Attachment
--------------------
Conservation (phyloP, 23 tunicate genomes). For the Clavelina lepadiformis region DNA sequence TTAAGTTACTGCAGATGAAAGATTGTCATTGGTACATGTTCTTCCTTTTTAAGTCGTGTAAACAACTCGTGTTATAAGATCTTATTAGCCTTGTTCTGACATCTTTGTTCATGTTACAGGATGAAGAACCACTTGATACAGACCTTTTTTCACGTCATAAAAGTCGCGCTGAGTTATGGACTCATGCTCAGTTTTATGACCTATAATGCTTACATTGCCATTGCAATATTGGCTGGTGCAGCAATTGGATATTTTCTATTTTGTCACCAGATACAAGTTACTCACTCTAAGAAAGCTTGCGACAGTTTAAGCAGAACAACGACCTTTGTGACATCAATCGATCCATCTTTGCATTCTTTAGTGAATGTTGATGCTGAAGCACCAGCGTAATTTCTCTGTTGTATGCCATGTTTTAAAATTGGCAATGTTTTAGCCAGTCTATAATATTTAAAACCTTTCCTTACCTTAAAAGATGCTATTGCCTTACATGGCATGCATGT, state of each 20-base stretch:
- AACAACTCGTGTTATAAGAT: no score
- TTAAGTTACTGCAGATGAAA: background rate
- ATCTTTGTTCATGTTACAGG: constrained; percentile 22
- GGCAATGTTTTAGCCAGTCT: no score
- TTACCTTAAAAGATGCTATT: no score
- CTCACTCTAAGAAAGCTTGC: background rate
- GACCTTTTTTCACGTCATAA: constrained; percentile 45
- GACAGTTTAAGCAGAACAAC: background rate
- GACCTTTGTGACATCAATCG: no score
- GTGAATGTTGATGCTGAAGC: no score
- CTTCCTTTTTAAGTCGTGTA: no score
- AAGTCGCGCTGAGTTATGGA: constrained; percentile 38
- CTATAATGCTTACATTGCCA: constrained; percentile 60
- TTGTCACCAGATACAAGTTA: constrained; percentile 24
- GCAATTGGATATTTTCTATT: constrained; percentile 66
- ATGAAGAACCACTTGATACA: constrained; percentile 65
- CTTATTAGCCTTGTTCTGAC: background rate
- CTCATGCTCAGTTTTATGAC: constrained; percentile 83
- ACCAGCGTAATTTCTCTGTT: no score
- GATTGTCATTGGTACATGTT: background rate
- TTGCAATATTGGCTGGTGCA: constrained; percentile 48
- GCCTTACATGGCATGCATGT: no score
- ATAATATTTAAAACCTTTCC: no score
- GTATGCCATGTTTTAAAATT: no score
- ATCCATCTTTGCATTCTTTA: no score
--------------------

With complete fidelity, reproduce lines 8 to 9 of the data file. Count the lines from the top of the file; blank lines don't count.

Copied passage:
- GACCTTTTTTCACGTCATAA: constrained; percentile 45
- GACAGTTTAAGCAGAACAAC: background rate